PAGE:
by Peter Cedrowen Taylor
The gallery, though developed from a mortuary chapel, had the feeling of temple-space, albeit of another worldly kind, as when one steps through a veil, and indeed, the entrance was constructed to that effect and directly in line was the altar-piece ‘Homage’, a Gigeresque Pan, with penis and balls dangling over a cross and as provocative as any of my shamanic friend Steve Mitchell’s ‘dark black art’. But provocative of what?
The feelings are hard to articulate. I make first for the Stonehenge Skull – sculpted from the original sarsen, with whom I have worked in ritual dance and ceremony, and odd to see him here in glass case, this working talisman, transmitter and receiver of prayers and songs, revered and loved, and wryly smiling and bestowing such blessing equally on all who come by. Thus re-assured, I walk the walls where this dark eroticism passes a light touch over some deeper mind membrane, slightly disturbing, as if awakening something better not awakened, and yet, better not neglected.
And to see all of the work over the past two years, assembled, is also a journey with another mind, awakening first to dark art, but then also great beauty, form and colour in contrasting upper world exotic and erotic flowers next the metallic powers of half-alien flesh. And then to humour with what must eventually become a classic – the melancholy devil on his sanctuary loo reading the Financial Times. I could see it on the FT boardroom wall – when things evolve that far! And for me, this humour is the saving grace – of something in me and in relationship also, as if I had worried of the whereabouts of my artist friend.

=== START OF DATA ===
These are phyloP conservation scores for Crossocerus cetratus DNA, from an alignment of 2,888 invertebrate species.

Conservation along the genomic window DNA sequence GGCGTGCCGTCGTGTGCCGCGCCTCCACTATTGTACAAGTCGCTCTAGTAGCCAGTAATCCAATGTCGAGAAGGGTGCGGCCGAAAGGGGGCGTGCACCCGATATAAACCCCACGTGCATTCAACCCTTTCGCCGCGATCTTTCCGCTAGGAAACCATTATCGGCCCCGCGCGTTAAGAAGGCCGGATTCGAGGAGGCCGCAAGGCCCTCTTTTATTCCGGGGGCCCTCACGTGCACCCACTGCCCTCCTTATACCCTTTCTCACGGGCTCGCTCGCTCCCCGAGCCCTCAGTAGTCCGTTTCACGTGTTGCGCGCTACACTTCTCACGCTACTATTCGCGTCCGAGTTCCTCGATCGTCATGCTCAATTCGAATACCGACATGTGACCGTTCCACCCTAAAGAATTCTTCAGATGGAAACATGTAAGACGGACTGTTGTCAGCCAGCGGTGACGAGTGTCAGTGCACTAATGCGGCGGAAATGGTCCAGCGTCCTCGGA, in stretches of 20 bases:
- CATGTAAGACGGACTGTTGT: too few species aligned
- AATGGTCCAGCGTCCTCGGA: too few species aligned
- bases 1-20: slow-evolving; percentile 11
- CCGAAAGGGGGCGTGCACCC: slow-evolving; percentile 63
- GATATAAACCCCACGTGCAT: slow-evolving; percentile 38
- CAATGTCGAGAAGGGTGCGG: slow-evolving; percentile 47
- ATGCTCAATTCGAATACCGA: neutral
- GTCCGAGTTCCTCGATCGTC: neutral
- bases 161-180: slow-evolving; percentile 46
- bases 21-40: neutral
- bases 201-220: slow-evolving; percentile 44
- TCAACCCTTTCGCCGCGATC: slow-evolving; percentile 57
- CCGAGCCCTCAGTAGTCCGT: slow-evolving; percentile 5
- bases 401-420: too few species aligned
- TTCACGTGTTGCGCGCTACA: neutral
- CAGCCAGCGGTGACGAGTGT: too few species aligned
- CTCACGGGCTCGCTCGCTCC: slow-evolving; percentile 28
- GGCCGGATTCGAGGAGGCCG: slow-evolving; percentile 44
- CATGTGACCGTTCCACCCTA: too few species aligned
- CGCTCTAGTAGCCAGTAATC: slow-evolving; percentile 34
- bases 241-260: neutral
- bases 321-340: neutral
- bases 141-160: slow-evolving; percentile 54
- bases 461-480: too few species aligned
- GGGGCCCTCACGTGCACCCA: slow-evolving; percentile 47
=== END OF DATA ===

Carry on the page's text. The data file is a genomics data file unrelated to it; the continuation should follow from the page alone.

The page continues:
I know this man better now, and a little more of the artist journey – like that of a mutual shamanic compadre, in his blues-singer phase, digging deep into the pains of impossible love to turn a song of celebration – it is the same journey, finding not audible tones in the strings of the heart, but the visible metaphor that pulls out the same dark chords and whispers ‘don’t bury me again – raise me up’. Every line of taught muscle, iron sinew, every round of clitoral pearl, folds of vulva, sliding penetration that half-reluctant draws the eye first through the black and the red, then toward the divinity of turquoise – the perfect chalice for high tea with my Dark Angel.
I have come through. Through from uncomfortable doubt, a little concern, and distant admiration to something warm and light and a genuine embrace of my friend’s dark side – as well as my own.
Pandemonium: the dark black art of S. V. Mitchell
An exhibition at the Mortuary Chapel,
Walcott Street, Bath.